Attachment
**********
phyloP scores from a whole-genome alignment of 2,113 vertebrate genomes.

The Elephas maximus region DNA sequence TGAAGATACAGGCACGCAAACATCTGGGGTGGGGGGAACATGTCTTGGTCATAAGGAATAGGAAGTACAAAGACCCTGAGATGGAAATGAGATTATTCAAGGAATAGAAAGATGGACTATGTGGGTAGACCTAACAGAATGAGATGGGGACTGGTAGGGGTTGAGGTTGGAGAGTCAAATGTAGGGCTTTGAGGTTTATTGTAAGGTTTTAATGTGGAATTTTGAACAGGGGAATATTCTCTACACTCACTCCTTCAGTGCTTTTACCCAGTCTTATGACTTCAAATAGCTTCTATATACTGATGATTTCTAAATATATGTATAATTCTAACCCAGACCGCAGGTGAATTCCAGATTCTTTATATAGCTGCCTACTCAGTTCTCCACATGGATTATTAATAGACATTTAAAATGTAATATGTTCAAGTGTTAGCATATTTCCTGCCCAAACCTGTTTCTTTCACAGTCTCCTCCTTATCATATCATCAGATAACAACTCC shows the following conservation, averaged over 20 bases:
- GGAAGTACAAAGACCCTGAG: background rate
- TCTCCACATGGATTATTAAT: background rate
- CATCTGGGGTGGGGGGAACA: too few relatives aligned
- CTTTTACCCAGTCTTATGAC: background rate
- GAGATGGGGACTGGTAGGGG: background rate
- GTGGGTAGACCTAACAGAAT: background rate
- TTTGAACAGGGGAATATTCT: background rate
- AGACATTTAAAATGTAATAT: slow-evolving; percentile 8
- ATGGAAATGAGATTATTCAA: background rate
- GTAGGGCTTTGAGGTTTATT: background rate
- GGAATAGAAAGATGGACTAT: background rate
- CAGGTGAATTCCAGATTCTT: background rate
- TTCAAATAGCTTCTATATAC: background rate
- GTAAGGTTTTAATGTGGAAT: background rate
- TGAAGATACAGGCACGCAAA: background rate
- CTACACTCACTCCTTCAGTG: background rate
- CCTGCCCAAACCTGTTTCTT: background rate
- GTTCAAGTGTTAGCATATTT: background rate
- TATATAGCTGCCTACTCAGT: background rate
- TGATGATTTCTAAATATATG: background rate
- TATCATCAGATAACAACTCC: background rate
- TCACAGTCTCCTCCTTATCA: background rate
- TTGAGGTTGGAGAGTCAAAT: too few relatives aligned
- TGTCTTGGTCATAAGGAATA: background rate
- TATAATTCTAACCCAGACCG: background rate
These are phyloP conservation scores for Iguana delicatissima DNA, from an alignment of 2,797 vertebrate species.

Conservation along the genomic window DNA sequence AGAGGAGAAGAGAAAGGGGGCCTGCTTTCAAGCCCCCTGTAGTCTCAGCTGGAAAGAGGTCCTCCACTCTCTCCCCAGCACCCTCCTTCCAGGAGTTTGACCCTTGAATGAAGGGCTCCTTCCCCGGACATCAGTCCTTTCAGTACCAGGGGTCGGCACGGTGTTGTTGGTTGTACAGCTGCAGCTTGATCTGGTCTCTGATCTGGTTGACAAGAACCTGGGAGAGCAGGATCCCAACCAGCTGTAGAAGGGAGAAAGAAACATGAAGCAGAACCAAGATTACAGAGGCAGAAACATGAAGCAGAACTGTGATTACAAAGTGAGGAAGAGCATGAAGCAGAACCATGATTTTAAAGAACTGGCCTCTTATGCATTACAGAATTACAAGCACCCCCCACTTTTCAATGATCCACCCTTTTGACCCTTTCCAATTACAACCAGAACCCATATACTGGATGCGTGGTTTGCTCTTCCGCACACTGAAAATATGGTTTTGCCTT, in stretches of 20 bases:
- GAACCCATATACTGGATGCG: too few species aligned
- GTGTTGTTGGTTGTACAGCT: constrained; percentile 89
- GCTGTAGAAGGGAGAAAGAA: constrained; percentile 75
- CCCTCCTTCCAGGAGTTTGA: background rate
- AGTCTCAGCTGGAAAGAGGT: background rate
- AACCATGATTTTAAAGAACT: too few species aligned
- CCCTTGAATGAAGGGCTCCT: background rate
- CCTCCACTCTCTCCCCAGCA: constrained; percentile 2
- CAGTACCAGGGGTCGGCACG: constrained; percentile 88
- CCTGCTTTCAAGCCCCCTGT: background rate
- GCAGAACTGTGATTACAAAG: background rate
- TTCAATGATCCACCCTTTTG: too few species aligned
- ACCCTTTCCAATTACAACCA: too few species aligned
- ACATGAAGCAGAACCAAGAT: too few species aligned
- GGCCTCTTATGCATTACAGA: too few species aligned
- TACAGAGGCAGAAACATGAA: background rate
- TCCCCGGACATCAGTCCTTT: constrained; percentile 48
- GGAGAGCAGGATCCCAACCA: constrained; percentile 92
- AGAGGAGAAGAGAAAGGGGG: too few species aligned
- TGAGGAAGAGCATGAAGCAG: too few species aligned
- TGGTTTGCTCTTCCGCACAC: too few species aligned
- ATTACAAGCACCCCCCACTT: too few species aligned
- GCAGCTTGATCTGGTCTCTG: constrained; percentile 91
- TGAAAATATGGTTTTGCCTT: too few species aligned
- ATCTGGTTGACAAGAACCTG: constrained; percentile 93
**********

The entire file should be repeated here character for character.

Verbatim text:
phyloP scores from a whole-genome alignment of 2,113 vertebrate genomes.

The Elephas maximus region DNA sequence TGAAGATACAGGCACGCAAACATCTGGGGTGGGGGGAACATGTCTTGGTCATAAGGAATAGGAAGTACAAAGACCCTGAGATGGAAATGAGATTATTCAAGGAATAGAAAGATGGACTATGTGGGTAGACCTAACAGAATGAGATGGGGACTGGTAGGGGTTGAGGTTGGAGAGTCAAATGTAGGGCTTTGAGGTTTATTGTAAGGTTTTAATGTGGAATTTTGAACAGGGGAATATTCTCTACACTCACTCCTTCAGTGCTTTTACCCAGTCTTATGACTTCAAATAGCTTCTATATACTGATGATTTCTAAATATATGTATAATTCTAACCCAGACCGCAGGTGAATTCCAGATTCTTTATATAGCTGCCTACTCAGTTCTCCACATGGATTATTAATAGACATTTAAAATGTAATATGTTCAAGTGTTAGCATATTTCCTGCCCAAACCTGTTTCTTTCACAGTCTCCTCCTTATCATATCATCAGATAACAACTCC shows the following conservation, averaged over 20 bases:
- GGAAGTACAAAGACCCTGAG: background rate
- TCTCCACATGGATTATTAAT: background rate
- CATCTGGGGTGGGGGGAACA: too few relatives aligned
- CTTTTACCCAGTCTTATGAC: background rate
- GAGATGGGGACTGGTAGGGG: background rate
- GTGGGTAGACCTAACAGAAT: background rate
- TTTGAACAGGGGAATATTCT: background rate
- AGACATTTAAAATGTAATAT: slow-evolving; percentile 8
- ATGGAAATGAGATTATTCAA: background rate
- GTAGGGCTTTGAGGTTTATT: background rate
- GGAATAGAAAGATGGACTAT: background rate
- CAGGTGAATTCCAGATTCTT: background rate
- TTCAAATAGCTTCTATATAC: background rate
- GTAAGGTTTTAATGTGGAAT: background rate
- TGAAGATACAGGCACGCAAA: background rate
- CTACACTCACTCCTTCAGTG: background rate
- CCTGCCCAAACCTGTTTCTT: background rate
- GTTCAAGTGTTAGCATATTT: background rate
- TATATAGCTGCCTACTCAGT: background rate
- TGATGATTTCTAAATATATG: background rate
- TATCATCAGATAACAACTCC: background rate
- TCACAGTCTCCTCCTTATCA: background rate
- TTGAGGTTGGAGAGTCAAAT: too few relatives aligned
- TGTCTTGGTCATAAGGAATA: background rate
- TATAATTCTAACCCAGACCG: background rate
These are phyloP conservation scores for Iguana delicatissima DNA, from an alignment of 2,797 vertebrate species.

Conservation along the genomic window DNA sequence AGAGGAGAAGAGAAAGGGGGCCTGCTTTCAAGCCCCCTGTAGTCTCAGCTGGAAAGAGGTCCTCCACTCTCTCCCCAGCACCCTCCTTCCAGGAGTTTGACCCTTGAATGAAGGGCTCCTTCCCCGGACATCAGTCCTTTCAGTACCAGGGGTCGGCACGGTGTTGTTGGTTGTACAGCTGCAGCTTGATCTGGTCTCTGATCTGGTTGACAAGAACCTGGGAGAGCAGGATCCCAACCAGCTGTAGAAGGGAGAAAGAAACATGAAGCAGAACCAAGATTACAGAGGCAGAAACATGAAGCAGAACTGTGATTACAAAGTGAGGAAGAGCATGAAGCAGAACCATGATTTTAAAGAACTGGCCTCTTATGCATTACAGAATTACAAGCACCCCCCACTTTTCAATGATCCACCCTTTTGACCCTTTCCAATTACAACCAGAACCCATATACTGGATGCGTGGTTTGCTCTTCCGCACACTGAAAATATGGTTTTGCCTT, in stretches of 20 bases:
- GAACCCATATACTGGATGCG: too few species aligned
- GTGTTGTTGGTTGTACAGCT: constrained; percentile 89
- GCTGTAGAAGGGAGAAAGAA: constrained; percentile 75
- CCCTCCTTCCAGGAGTTTGA: background rate
- AGTCTCAGCTGGAAAGAGGT: background rate
- AACCATGATTTTAAAGAACT: too few species aligned
- CCCTTGAATGAAGGGCTCCT: background rate
- CCTCCACTCTCTCCCCAGCA: constrained; percentile 2
- CAGTACCAGGGGTCGGCACG: constrained; percentile 88
- CCTGCTTTCAAGCCCCCTGT: background rate
- GCAGAACTGTGATTACAAAG: background rate
- TTCAATGATCCACCCTTTTG: too few species aligned
- ACCCTTTCCAATTACAACCA: too few species aligned
- ACATGAAGCAGAACCAAGAT: too few species aligned
- GGCCTCTTATGCATTACAGA: too few species aligned
- TACAGAGGCAGAAACATGAA: background rate
- TCCCCGGACATCAGTCCTTT: constrained; percentile 48
- GGAGAGCAGGATCCCAACCA: constrained; percentile 92
- AGAGGAGAAGAGAAAGGGGG: too few species aligned
- TGAGGAAGAGCATGAAGCAG: too few species aligned
- TGGTTTGCTCTTCCGCACAC: too few species aligned
- ATTACAAGCACCCCCCACTT: too few species aligned
- GCAGCTTGATCTGGTCTCTG: constrained; percentile 91
- TGAAAATATGGTTTTGCCTT: too few species aligned
- ATCTGGTTGACAAGAACCTG: constrained; percentile 93